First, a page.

Table 2

Table 3

Chronic opioid users had more ambulatory and emergency visits, and more hospital admissions than nonusers (). Total healthcare costs were more than 4 times higher for the chronic opioid cohort compared with matched nonusers ($23,049 ± $42,798 vs $4975 ± $13,185; P <.001), with medical costs approximately 5 times greater and pharmacy costs 3.5 times greater for chronic opioid users ().

Adherent Versus Likely Nonadherent Chronic Opioid Users

Cohort Characteristics. The selection of the patient population with urine testing results is shown in eAppendix B. Baseline characteristics of this subsample (n = 2100)


according to adherent/likely nonadherent classification are shown in Table 1. The adherent cohort comprised 21.1% of tested patients, but most patients were likely nonadherent (Figure). Nonadherence due to a higher than expected level of the prescribed opioid was the type observed most frequently ().

eAppendix F

During the baseline period, likely nonadherent patients filled a significantly higher number of unique prescriptions and had a greater total number of medication dispensings than adherent patients (Table 1). They also filled significantly more unique opioid types, had a greater number of opioid dispensings, and had more days of supply of opioids (Table 1). Hydrocodone and oxycodone were the most commonly filled opioids ( at

Comorbidity scores were higher for likely nonadherent patients (Table 1). These patients had a greater prevalence of mood-related disorders and alcoholism/other drug abuse, whereas prevalences of both opioid abuse/dependence and opioid overdose/poisoning were low and did not differ significantly between the cohorts (eAppendix E).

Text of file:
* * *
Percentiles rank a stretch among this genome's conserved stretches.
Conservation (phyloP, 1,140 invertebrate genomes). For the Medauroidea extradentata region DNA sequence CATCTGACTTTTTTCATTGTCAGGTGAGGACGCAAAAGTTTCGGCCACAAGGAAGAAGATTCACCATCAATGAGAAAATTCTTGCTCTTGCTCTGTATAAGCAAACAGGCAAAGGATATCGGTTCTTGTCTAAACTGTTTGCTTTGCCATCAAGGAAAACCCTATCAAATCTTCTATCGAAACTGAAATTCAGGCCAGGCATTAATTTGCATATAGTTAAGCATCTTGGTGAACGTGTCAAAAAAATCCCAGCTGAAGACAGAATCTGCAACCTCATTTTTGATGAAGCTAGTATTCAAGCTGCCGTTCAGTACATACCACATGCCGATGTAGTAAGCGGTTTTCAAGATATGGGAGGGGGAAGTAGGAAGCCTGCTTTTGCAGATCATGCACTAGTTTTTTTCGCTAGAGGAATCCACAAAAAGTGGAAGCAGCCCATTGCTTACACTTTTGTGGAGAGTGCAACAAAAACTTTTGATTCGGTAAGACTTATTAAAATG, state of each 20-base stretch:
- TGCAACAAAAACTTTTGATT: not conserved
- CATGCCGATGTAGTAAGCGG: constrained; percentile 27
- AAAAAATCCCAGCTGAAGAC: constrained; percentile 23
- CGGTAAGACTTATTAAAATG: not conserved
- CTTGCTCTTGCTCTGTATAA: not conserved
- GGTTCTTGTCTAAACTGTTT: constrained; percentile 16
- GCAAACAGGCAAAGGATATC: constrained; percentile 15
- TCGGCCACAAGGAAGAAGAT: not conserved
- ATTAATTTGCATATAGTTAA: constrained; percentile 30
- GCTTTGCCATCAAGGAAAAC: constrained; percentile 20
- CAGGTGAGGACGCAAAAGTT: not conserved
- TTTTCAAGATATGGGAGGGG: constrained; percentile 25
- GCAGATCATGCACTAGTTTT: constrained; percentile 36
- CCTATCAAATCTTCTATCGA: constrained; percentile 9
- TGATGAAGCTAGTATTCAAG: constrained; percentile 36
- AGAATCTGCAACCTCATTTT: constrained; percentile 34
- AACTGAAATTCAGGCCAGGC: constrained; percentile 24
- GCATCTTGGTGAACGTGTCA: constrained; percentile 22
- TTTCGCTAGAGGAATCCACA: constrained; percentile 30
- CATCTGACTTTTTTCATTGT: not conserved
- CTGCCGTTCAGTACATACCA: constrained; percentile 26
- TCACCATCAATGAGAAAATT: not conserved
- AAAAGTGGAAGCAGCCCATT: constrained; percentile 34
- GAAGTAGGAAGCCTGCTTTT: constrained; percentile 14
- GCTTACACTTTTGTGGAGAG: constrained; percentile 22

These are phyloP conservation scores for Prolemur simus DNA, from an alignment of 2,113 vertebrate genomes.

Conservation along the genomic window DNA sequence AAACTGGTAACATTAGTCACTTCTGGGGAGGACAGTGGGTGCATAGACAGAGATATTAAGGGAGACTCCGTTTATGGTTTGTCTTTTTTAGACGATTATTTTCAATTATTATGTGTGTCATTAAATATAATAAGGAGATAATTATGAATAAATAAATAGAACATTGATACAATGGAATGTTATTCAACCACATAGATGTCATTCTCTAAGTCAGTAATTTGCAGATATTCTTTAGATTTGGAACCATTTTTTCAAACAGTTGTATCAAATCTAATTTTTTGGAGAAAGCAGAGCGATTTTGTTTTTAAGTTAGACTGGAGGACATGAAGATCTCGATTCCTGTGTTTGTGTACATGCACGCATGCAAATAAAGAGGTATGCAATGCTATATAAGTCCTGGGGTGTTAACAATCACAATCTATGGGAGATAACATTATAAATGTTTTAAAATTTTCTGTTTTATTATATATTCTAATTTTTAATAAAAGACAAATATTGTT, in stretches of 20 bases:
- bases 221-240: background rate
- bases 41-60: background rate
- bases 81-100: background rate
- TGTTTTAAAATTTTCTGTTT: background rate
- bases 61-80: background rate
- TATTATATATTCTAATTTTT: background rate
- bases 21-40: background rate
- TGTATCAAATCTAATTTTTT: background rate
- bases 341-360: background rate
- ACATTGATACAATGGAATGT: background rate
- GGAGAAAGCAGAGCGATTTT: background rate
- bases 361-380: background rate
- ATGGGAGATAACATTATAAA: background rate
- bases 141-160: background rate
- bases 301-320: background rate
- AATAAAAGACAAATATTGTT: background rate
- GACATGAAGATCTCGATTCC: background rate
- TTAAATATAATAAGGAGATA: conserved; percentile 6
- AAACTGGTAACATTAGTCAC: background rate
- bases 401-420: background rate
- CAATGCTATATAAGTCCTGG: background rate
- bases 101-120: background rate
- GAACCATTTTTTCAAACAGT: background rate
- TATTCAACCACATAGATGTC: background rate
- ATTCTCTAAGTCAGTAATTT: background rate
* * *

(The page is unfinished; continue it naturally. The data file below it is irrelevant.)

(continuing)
Healthcare Utilization in the Follow-up Period. The mean number of ambulatory and emergency department visits per patient did not differ significantly between adherent and likely nonadherent cohorts (Table 2); nor did the mean number of hospital admissions. However, the number of hospital days was significantly greater for likely nonadherent patients (2370 days per 1000 patients) compared with adherent patients (1753 days per 1000 patients; P <.001) because a greater percentage of patients in the likely nonadherent cohort had a hospital admission (24.3% vs. 19.5%; P = 0.032) with longer average length of stay per admission (6.2 ± 5.1 days vs. 5.7± 6.1 days; P = 0.049). Likely nonadherent patients continued to have significantly more opioid dispensings (20.7 ± 11.1 vs 18.2 ± 8.6; P <.001) and more days of supply of opioids (414.9 ± 169.0 vs 391.8 ± 146.3; P = .004) than adherent patients in the follow-up period.

Healthcare Costs. Among chronic opioid users with urine testing results, total healthcare costs per patient during the follow-up period were approximately 14% higher for likely nonadherent patients, a statistically significant difference from the adherent cohort (Table 3).